it. Put a plate on top with a stone; then tie a cloth over the top to keep out
bugs. Rinse through several waters, corn in sieve,  and cook as for regular
corn.

Tom Hollingworth


My Great Aunt Lizzie (Elizabeth Ruggles-Curnutte) b. 1883 d. 1967

She was blind in her later life. I was fascinated to watch her cut corn off the cob "by feel".  Her fried corn recipe was a family favorite.

4 ears corn...cut off the cob
1/8 cup sweet butter
pinch sugar.
Fry corn gently until about done..sprinkle with a pinch of sugar and still to dissolve.

Serve.
Diana Lynne


Oreo Peanut Butter Pie

Makes 8 servings

1 OREO Pie Crust
1 egg white, slightly beaten
1 (3-ounce) package cream cheese, softened
2/3 cup sugar
2/3 cup chunky peanut butter
2 tablespoons milk
2 cups prepared whipped topping
18 OREO Chocolate Sandwich Cookies, coarsely chopped (about 2 1/4 cups), divided 2 tablespoons PLANTERS COCKTAIL Peanuts, chopped and toasted

1. Brush pie crust with some egg white; bake at 350F for 5 minutes.
Cool completely.

2. Beat cream cheese and sugar in large bowl with electric mixer until creamy. Add peanut butter and milk; beat until smooth, about 2 minutes. Fold in whipped topping and 1 3/4 cups chopped cookies. Spread into pie shell; refrigerate overnight.

3. Sprinkle pie with remaining chopped cookies and toasted nuts to serve.

Preparation Time: 25 minutes
Cook Time: 5 minutes
Chill Time: 6 hours
Cooling Time: 15 minutes
Total Time: 6 hours and 45 minutes

Submitted by  Lois Howell


Mom Huff's Apple Butter

As a little girl, we always made Apple Butter outside in a big copper kettle over a wood stove. Each of us would take turns stirring, trying to keep the hot applesauce from "popping" out on us. My grandmother, Margaret Sark Huff, was born and raised in Knott Co. After she married, she and my grandfather, Allen Huff, moved to Naples, KY in Greenup. Her Apple Butter was well known throughout the neighborhood. You could always tell if the Apple Butter was made by Mom Huff because it was a beautiful red color, not the dark brown color most of us associate with good Apple Butter. She used red cinnamon berries instead of ground cinnamon. I still use this recipe today; however, I sometimes "cheat" by starting with a large can of applesauce and also cook the mixture overnight in the crock pot. I usually add a teaspoon of ground cinnamon in the applesauce as well as the red cinnamon candies. Hope you will enjoy this recipe from my grandmother. Mom Huff's Apple Butter 8 cups tart apples, cooked (Rome Beauty, Macintosh, Granny Smith or Winesap are best) 5 cups sugar 1/2 cup red cinnamon berries 1 Tablespoon apple cider vinegar Quarter apples, take out core, leave skin on. Cook until soft. (I use pressure cooker. Add one cup water to apples and boil six minutes after control "jiggles".) Mom Huff cooked the applesauce outside in a large copper kettle on a wood fire. Drain cooked apples and put in a ricer. Run apples through ricer to remove peeling. (I place a bowl or cookie sheet under the ricer). Place applesauce in a large turkey roaster. Mix together with all remaining ingredients. Put in 350 degree oven, stirring frequently to melt cinnamon berries. Let cook down until it reaches proper consistency--about 2-3 hours. Place in jars and then in a hot water bath to seal. Note: 1/2 bushel apples= 24 jelly jars of apple butter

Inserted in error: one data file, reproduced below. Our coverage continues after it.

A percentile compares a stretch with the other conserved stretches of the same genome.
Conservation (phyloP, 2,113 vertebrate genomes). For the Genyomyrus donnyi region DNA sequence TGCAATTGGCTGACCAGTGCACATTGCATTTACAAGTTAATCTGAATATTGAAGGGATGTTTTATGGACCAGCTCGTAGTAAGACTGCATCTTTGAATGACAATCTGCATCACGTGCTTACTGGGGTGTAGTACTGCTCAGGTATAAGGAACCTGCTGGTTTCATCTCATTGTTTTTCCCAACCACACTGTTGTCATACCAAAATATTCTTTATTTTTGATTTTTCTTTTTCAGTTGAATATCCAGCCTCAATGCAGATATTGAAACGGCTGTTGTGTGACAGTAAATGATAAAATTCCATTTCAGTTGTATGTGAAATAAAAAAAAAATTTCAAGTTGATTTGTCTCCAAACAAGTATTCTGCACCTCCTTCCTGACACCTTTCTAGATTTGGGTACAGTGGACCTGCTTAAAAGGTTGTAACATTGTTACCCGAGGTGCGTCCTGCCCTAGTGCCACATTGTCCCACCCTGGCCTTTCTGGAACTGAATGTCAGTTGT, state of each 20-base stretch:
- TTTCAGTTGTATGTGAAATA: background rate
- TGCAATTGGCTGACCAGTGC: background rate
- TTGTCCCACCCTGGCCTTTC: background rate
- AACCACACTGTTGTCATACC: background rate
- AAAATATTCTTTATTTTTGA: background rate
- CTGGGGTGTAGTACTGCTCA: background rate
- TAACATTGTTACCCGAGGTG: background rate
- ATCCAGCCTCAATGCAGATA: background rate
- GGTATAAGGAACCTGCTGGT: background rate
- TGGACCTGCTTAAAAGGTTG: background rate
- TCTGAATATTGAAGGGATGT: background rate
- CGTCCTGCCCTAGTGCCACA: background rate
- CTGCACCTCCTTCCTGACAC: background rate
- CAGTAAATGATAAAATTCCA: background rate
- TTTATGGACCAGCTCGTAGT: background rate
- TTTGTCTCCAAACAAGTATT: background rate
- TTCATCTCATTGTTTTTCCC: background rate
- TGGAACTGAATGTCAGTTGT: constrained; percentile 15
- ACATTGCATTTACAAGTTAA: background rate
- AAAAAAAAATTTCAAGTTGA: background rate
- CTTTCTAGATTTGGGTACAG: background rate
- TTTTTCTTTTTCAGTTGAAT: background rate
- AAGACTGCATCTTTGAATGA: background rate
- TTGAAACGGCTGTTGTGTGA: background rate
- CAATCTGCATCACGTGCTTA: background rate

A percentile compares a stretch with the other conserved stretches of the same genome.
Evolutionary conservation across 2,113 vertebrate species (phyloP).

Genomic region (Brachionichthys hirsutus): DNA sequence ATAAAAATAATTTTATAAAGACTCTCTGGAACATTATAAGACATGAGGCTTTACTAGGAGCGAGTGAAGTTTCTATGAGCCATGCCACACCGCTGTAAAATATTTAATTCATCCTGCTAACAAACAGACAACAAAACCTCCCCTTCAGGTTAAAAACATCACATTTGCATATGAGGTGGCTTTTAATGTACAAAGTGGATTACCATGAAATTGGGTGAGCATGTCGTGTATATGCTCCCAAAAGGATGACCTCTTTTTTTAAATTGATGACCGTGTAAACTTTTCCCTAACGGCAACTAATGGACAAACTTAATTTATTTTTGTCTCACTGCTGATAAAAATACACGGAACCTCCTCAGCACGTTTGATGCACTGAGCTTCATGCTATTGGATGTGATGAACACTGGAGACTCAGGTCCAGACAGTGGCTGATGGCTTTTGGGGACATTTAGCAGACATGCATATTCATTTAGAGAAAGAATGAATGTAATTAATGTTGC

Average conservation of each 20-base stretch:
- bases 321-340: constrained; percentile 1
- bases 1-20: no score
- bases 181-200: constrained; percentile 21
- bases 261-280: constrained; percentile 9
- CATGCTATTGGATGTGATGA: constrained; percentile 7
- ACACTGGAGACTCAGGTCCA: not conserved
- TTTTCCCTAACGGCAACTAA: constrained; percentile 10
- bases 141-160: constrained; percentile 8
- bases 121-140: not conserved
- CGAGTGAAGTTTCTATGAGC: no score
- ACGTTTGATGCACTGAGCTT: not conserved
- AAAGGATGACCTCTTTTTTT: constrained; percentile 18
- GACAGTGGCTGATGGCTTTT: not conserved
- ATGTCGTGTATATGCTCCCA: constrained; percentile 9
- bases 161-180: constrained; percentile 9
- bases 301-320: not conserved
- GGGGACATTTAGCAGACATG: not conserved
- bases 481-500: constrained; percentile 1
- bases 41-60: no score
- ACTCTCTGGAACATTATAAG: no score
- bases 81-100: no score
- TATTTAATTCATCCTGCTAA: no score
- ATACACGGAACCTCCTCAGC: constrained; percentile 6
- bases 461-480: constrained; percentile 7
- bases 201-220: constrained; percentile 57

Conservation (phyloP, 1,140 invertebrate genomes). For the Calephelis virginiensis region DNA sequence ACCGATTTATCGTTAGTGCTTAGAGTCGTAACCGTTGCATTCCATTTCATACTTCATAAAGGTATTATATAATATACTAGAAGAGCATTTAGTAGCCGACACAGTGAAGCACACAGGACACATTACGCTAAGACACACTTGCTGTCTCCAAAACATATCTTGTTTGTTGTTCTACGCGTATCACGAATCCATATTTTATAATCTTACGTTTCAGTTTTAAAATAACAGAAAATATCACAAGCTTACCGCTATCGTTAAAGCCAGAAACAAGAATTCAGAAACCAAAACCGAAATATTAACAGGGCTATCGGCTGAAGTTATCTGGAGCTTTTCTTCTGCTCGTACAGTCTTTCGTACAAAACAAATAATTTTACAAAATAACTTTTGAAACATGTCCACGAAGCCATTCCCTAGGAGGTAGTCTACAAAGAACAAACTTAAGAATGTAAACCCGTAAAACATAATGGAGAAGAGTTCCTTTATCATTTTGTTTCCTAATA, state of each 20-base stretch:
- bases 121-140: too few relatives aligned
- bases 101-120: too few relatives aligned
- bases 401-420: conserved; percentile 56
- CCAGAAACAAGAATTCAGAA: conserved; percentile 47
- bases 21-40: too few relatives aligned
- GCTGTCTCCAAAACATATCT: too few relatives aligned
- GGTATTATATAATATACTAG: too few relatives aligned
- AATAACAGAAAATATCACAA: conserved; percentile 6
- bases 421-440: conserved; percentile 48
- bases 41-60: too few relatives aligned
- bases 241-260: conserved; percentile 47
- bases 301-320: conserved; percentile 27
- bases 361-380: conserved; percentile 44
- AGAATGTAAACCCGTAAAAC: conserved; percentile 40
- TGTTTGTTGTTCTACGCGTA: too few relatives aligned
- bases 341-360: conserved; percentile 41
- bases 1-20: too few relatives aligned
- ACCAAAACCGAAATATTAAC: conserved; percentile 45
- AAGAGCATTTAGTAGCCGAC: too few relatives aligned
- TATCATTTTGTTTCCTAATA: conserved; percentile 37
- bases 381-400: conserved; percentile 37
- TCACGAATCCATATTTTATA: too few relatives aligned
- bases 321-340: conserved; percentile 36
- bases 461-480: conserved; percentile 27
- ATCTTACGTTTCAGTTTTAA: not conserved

Sumitted by Terri Neufarth


 Slickers

I was looking at the recipe page for Floyd Co.  Someone was looking for a recipe for dumplings called slickers.
 
Every Sunday we went to our grandparents for Sunday dinner.  My grandmother, Fannie Mae Davis Preston (born 10-27-1907-died 3-24-1975) quite often made chicken & dumplings. She would fry chicken & make a pot of dumplings & gravy.
 
She boiled the chicken parts (backs, wing tips) for broth. She would remove the parts & add dumplings to the broth. To make the dumplings, she cut up, flattened & floured biscuits (she in later years used the canned version) & dropped them into the boiling broth.  They float to the top while they are cooking  & if you allowed them to gently cook they were the "fluffy" style of dumplings.
 
When my grandmother wasn't looking, my sister would always sneak in and stir them--when you stirred them they weren't as fluffy, they got semi hard & we called them slick runners. We (my sister & I) preferred them that way over the fluffy version.  My grandmother used to "threaten" her with bodily harm if she stirred them.  But we knew she was safe--it was always an idle threat!
 
Could this be the type of dumpling they were thinking of?
 
By the way--it's 40 years later & my mother now threatens my sister since she still stirs them for the slick runner variety.
 
Libby
www.libby-genealogy.com
Libby Preston
1414 Southpointe Cir. NE
Canton, OH  44714
330.493.1108